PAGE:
Of course, many horror games rely on combat to generate some of their tension. Sometimes, fear in a game comes from not knowing when the next zombie, xenomorph, or other hideous threat will leap out of the shadows and force you to desperately fight for your life. But the notion of a game in which you play as a 2-year-old involving combat seemed unlikely to me. Husby confirmed my suspicions that Among the Sleep does not involve combat, and talked about how combat can also undermine a game's attempts to be scary. "We feel a combat system is exactly that: a system. People will often master it, or be frustrated by it; either way, the horror disappears. [In Among the Sleep], players will have to explore and find places to hide and avoid confrontation, something that also maintains some of the crucial mystique of horror. Threats still leap at you from the shadows, so [the absence of combat] only changes what actions you must do to overcome them. You'll be thinking, 'What was that thing!?' instead of studying and shooting every creature. While we were still [in the early stages of development], Amnesia was released, and it really reinforced our belief that our 'passive' protagonist would work in practice."

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"We feel a combat system is exactly that: a system. People will often master it, or be frustrated by it; either way, the horror disappears."
Watching the gameplay teaser that Krillbite has released (embedded above), it seems clear that the way your perspective tilts and totters as you move around and the way that you see your hands in front of you as you crawl along the ground go a long way toward creating the unusual sensation that you really are inhabiting and interacting with the game's world as a toddler. The game begins with you waking up in the middle of the night in a seemingly empty house. I'm very curious about where your journey takes you over the course of the game, but I deliberately shied away from asking Husby questions about the game's story. I want to uncover its mysteries for myself.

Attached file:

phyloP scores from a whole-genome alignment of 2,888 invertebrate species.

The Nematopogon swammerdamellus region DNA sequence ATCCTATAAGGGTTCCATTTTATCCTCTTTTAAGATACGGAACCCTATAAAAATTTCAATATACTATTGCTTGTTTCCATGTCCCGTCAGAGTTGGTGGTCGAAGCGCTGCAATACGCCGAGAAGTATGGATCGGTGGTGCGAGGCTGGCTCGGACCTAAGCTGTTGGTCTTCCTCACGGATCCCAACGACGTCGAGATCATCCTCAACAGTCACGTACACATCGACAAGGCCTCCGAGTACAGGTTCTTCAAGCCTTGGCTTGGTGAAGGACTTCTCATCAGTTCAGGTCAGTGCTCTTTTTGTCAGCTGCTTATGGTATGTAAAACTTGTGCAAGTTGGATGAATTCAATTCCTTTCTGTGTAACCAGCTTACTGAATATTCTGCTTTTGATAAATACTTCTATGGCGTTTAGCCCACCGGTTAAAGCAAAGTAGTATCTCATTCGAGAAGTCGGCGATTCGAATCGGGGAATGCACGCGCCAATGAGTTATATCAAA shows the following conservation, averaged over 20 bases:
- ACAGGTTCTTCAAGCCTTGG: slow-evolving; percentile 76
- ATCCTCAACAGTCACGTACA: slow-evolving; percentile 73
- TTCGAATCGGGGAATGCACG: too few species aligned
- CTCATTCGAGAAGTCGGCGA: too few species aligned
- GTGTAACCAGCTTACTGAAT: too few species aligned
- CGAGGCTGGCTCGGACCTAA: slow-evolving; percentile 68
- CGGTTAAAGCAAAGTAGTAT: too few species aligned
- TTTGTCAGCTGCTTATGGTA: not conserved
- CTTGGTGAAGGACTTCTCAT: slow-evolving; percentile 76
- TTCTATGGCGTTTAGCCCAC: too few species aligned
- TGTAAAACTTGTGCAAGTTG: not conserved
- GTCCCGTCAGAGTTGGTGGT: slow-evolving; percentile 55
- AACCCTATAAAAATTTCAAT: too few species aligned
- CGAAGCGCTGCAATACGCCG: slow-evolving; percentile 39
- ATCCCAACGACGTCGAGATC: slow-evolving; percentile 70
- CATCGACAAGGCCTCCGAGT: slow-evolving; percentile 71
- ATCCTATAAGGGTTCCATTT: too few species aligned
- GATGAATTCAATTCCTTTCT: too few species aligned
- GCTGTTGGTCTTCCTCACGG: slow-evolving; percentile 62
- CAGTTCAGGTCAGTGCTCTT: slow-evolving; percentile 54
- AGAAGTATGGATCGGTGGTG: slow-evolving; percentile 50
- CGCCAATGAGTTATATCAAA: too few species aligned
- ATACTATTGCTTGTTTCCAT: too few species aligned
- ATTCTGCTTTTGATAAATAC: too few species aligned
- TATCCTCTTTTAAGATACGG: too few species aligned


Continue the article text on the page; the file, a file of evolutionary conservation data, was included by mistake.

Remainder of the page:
When we all might get the chance to uncover those mysteries depends on whether or not Among the Sleep's Kickstarter campaign succeeds. Currently, the members of Krillbite are balancing work on the game with part-time jobs to pay the bills, and though they say they will continue to work on the game if the Kickstarter fails, they also say that it will take longer and that some content will, of necessity, be cut. As someone who both wants to see more games take creative risks like the one Among the Sleep is taking and who just really wants to play this unusual and atmospheric horror game, I hope this Kickstarter is a success. In a landscape where games in which you shoot zombies have gone from being creepy to being commonplace, the opportunity to return to those hazy days of memory, when every shadowy closet was a potential source of danger and every ordinary bump in the night was a reason to be afraid, sounds truly scary. Among the Sleep could end up being that rare nightmare that's actually worth having.